resided on the family farm.
He leaves to mourn his passing
the wife, Cora; two sons, Paul Camp
bell of Minatarer ' Nebraska, and
Russell at home. There are also two
3isters, Mrs. Charles Schaeffer .and
Mrs. Ed Rau of Murdock; one broth
er, David Campbell, of South Bend.
Another brother, George, preceded
him in death a short time ago.
A more extended account of the
life of this good man will appear
RETURN FROM PRESBYTERY
Mrs. H. F. Goos, Mrs. Glenn Val
lery, Mrs. Virgil Terry and Mrs. II.
G. McClusky returned home Wed
nesday night from Beatrice, where
they were attending sessions of the
Nebraska City presbyterial.
The meeting was for two days and
provided some very fine programs
and interesting discussions of the
work of the church in its various
fields was enjoyed. There was a very
large attendance of the members
from this section of the state.
Mrs. II. G. McClusky, who as treas
urer, was a member of the executive
council, had a very interesting part
on the program Wednesday, her topic
being, "Your Money Talks Best."
Mrs. Virgil Perry had an exhibit of
the work with children's organiza
tions in the church, which was very
Mrs. Goos, Mrs. Perry and Mrs.
Vallery were delegates from the local
church to the meeting.
REMEMBER 4-H BROADCAST
Cass county 4-H clubs are now be
ing urged to meet together on Satur
day afternoon. May 6, for a special
radio broadcast which will be devoted
I to the 25th anniversary of Agricul
tural Extension work. The program
will hi on the air from 1 until 1:30
p. m. .central standard time over a
network of Nebraska stations.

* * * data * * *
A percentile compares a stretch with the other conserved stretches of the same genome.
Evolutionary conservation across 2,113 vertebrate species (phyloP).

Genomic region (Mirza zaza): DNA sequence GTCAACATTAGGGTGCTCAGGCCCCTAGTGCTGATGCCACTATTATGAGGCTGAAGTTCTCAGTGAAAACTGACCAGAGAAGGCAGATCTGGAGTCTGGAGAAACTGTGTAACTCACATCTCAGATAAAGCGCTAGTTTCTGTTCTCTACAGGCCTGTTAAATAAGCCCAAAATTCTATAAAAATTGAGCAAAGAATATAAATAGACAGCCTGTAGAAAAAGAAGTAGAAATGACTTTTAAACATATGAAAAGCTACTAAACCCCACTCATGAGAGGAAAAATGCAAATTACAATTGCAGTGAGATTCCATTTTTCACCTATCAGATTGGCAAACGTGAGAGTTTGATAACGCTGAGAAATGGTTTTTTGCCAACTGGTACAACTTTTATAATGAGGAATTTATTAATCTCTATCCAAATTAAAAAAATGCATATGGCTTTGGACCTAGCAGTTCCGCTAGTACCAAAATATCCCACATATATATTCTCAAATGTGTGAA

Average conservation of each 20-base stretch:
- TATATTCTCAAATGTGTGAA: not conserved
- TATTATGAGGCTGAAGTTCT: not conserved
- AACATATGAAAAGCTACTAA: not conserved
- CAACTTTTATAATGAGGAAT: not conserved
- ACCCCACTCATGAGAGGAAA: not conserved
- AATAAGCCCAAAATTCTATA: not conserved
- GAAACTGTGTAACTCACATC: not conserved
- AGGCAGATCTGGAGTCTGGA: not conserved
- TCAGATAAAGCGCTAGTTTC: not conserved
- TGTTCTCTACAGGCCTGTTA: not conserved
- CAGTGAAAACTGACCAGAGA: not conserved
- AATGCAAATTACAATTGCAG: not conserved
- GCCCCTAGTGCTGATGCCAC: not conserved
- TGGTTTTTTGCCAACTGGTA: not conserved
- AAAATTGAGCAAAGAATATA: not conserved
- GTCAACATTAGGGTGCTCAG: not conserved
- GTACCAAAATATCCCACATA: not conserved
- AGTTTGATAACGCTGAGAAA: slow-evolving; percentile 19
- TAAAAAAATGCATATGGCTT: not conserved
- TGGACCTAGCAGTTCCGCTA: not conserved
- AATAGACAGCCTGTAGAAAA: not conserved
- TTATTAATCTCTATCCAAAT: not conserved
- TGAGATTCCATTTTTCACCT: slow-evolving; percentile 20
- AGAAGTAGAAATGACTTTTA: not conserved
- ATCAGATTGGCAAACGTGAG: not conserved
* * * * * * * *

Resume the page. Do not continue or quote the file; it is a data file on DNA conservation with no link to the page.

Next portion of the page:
Plans now are being made for the
broadcast which will be on the "Farm
Facts and Fun" program over the
following stations: WOW, Omaha;
WJAG, Norfolk: KGNF, North
Platte; and LGFW, Kearney.
VISITS IN CITY
Miss Frances Shaffer of St. Libory.
Nebraska Is in Plattsmouth visiting
with her uncle and aunt, Mr. and
Mrs. I. L. Koclan and family. She
will spend the next week visiting here
with them and the many other
friends. Yesterday Miss Shaffer and
Mrs. Kocian were in Omaha where
they attended the Golden Spike celebration.
Party Visits City and Inspect Dock
and Grounds Near Railroad Main
Line Through City.
Friday afternoon J. B. Lamson, of
the commercial development depart
ment of the Burlington railroad and
Harry R. Freed, assistant general
freight agent of the company were
in Plattsmouth to look over the local
situated here as regards to possible
The Burlington is very fortunately
situated her as regards to possible
development of the river navigation
or industrial expansion as their lines
are located in easy distance of the
deck and facilities for handling the
products that may be ready for trans
The Burlinsrton officials made a
personal visit to the land east cf the
city between their main line and the
Missouri river and where the estab
lishments of industrial plants would
give the advantage of the very best
railroad facilities and also that of
the river service. They were very